REVIEW: Tekken 2: Kazuya’s Revenge (2014) – ManlyMovie

REVIEW: Tekken 2: Kazuya’s Revenge (2014)


Runtime: 88 Mins
Rated: N/A
What To Expect: Something much, much worse than that trailer

Imagine that your production company one day wins the rights to Tekken, a gargantuan gaming franchise that everybody knows, with famous characters such as Paul Phoenix, Marshall Law, King and others.  Then someone somewhere in the food chain decides that virtually none of those characters are going to appear in the movie and that instead, some absolutely putrid screenplay about one man’s psychedelic journey will instead be what the feature is about.  This is an execrable movie, and I say it without exaggeration.  If you’re just looking for a martial arts movie, you’ll hate it.  If you’re a fan of Tekken you will absolutely and passionately despise it.

The movie follows Kazuya Mishima (Kane Kosugi), who has suffered a bout of amnesia.  He’s a highly trained fighter and is used and forced to be an assassin to take out various shady figures.  In the end there’s a twist, not that anybody is going to care.  I can tell you that this garbage is some of the longest 88 minutes I’ve endured in recent memory.  It’s not one tenth as cool as it thinks it is and not one hundredth as clever as it thinks it is.  Ever see those garbage movies where a director slows down stuff like a man walking up some steps, in the belief that he’s elevating the movie above its station in terms of coolness and depth?  That’s all over this movie, it induces severe cringe.  The ‘plot’ is barely coherent gibberish that plagiarizes everything from Bourne to 300.  Badly.

As stated above, this is a Tekken movie, but there are few Tekken characters.  There’s Kazuya, who doesn’t look, act or fight like Kazuya or have the backstory of Kazuya from Tekken lore.  There’s Heihachi, (Cary-Hiroyuki Tagawa)… same problem, it’s just some guy talking inane pseudo intellectual nonsense in a three minute cameo.  Actually, he isn’t even referred to as Heihachi.  Tagawa just shows up in a “deep” scene that looks like a bender scene from Trainspotting.  I just assume that he’s Heihachi.  The third Tekken character is someone I’ll also assume is Bryan Fury, played by Gary Daniels.  Again, looks nothing like him, acts nothing like the game character or even the Bryan Fury from the previous movie.  He just shows up, in another cameo and brief fight scene, and talks waffle about finding one’s inner self.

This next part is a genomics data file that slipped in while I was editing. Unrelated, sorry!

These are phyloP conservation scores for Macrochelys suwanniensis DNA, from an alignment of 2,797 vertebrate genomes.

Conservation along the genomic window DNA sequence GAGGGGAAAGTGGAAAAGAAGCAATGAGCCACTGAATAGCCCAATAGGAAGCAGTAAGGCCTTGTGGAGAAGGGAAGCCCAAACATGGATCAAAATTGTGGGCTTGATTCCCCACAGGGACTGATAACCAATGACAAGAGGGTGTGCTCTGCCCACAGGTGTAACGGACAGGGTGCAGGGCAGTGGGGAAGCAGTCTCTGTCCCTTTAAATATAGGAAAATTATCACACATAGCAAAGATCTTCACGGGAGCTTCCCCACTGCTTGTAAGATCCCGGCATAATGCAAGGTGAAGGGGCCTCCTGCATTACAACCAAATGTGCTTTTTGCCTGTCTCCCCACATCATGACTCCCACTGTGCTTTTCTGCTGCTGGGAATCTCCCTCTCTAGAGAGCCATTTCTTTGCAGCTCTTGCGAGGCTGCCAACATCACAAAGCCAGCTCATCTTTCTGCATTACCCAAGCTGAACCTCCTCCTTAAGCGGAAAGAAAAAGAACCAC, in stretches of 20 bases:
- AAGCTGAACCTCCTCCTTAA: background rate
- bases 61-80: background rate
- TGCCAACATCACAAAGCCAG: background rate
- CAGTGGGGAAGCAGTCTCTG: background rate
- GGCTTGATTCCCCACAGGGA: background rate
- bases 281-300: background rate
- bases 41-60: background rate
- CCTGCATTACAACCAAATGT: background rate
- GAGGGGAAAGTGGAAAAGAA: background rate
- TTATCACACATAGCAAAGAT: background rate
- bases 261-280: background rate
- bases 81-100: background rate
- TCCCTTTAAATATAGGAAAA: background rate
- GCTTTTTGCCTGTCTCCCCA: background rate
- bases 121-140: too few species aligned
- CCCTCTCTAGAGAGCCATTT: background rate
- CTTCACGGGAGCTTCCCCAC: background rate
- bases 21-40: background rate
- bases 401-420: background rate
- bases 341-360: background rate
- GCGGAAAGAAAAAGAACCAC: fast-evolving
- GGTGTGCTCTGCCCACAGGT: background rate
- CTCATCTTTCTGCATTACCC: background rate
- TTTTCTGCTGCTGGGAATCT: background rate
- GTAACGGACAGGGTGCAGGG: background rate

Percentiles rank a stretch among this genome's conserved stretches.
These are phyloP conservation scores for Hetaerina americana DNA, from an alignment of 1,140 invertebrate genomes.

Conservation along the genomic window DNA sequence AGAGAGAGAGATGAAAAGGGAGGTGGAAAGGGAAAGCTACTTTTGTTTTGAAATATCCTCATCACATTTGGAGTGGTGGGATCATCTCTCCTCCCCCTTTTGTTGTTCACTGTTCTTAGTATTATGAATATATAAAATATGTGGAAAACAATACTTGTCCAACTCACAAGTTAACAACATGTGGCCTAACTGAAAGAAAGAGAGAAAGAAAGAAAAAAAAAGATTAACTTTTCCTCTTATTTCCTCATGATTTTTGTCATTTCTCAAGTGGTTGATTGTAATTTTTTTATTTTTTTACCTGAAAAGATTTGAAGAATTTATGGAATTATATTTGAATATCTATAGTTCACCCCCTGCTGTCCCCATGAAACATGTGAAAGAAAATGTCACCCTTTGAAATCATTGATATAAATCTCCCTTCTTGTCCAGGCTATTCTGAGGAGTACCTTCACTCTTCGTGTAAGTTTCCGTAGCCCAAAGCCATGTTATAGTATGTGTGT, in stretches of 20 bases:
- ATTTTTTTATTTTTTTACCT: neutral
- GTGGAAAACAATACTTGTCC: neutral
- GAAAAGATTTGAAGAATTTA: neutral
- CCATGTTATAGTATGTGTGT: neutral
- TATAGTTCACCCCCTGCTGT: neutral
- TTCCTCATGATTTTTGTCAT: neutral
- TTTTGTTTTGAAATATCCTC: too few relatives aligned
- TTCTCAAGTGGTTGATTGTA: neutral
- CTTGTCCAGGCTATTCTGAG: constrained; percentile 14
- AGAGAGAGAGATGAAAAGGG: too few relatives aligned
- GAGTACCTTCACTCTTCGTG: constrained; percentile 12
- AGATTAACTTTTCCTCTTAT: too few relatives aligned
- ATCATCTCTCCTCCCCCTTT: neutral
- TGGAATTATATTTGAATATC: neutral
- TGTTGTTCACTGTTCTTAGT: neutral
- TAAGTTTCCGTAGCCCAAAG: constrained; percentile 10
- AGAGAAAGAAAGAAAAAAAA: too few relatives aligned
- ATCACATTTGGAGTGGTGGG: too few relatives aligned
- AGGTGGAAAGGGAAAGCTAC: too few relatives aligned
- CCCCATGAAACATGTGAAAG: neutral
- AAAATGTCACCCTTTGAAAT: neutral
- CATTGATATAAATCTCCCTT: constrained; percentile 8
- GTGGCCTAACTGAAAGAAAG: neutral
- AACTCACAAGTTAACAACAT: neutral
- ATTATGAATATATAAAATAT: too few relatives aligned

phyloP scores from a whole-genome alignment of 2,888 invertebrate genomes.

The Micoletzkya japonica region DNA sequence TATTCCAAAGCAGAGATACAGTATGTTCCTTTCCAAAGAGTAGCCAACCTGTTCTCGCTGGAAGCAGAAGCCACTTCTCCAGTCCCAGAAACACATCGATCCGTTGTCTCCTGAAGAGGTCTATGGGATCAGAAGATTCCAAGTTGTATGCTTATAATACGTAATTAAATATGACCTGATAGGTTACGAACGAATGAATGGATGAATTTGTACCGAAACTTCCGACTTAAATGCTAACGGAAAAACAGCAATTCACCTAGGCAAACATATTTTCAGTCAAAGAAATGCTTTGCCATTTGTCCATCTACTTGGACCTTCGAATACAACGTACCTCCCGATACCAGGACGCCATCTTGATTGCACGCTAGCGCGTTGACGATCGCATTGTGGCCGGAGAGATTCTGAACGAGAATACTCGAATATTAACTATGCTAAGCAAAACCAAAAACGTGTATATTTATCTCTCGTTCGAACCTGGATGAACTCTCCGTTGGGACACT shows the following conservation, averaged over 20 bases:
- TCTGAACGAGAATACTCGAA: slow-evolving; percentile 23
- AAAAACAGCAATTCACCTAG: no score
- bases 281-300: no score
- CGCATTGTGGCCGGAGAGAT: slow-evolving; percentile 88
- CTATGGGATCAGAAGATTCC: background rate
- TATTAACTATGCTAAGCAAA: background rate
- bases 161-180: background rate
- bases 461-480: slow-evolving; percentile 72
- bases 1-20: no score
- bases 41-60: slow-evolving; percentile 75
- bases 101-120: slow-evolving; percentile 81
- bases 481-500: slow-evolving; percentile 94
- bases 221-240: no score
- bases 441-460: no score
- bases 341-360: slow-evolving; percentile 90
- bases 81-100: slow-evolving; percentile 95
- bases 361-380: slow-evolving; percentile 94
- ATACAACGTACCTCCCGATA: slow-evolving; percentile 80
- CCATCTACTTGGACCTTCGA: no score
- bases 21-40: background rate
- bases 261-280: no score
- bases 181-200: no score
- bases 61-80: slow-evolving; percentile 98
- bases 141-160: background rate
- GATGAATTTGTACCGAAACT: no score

It’s like the producers and writers have no idea who these characters are, and had no intention of giving a shit, but were advised that certain actors were free for a cameo – use them.

In the fight sequences, I’m pleased to report that there is no shaking camera ‘technique’.  But there is an editing problem.  Now and again, but not throughout every fight, the editing is harsh.  Moves are pulled where each cut is so short that you can’t really appreciate them.  This is unintuitive and poor craftsmanship.  Not that it matters anyway because the fights are underwhelming, they’re too repetitive and seemed rushed.  Only Kazuya Mishima Vs. Bryan Fury in a back alley is moderately engaging, but it lasts mere seconds and just serves as a teaser for something that doesn’t materialize.

It’s almost hard to describe how awful this movie is.  It’s bush league stuff with ideas way, way above its station and in trying to execute them it fails, utterly miserably.  From the director showing slow-mo shots of the main actor staring into space, from the director showing slow-mo shots of the main actor walking up an alley.  Why am I supposed to be impressed with two people in a room preparing a meal being shot in slow motion? Jesus Christ!  Why couldn’t you just give us Paul Phoenix VS. Kayuza?  Or King Vs Law?  It wouldn’t have cost a thing.  In the original, they were going to cast Geoff Meed as Paul.  They canned that, this time, they canned the rest of the roster too.

After a while, I’m sure the footage of Gary Daniels will appear on YouTube.  Wait for that and otherwise avoid this dog vomit.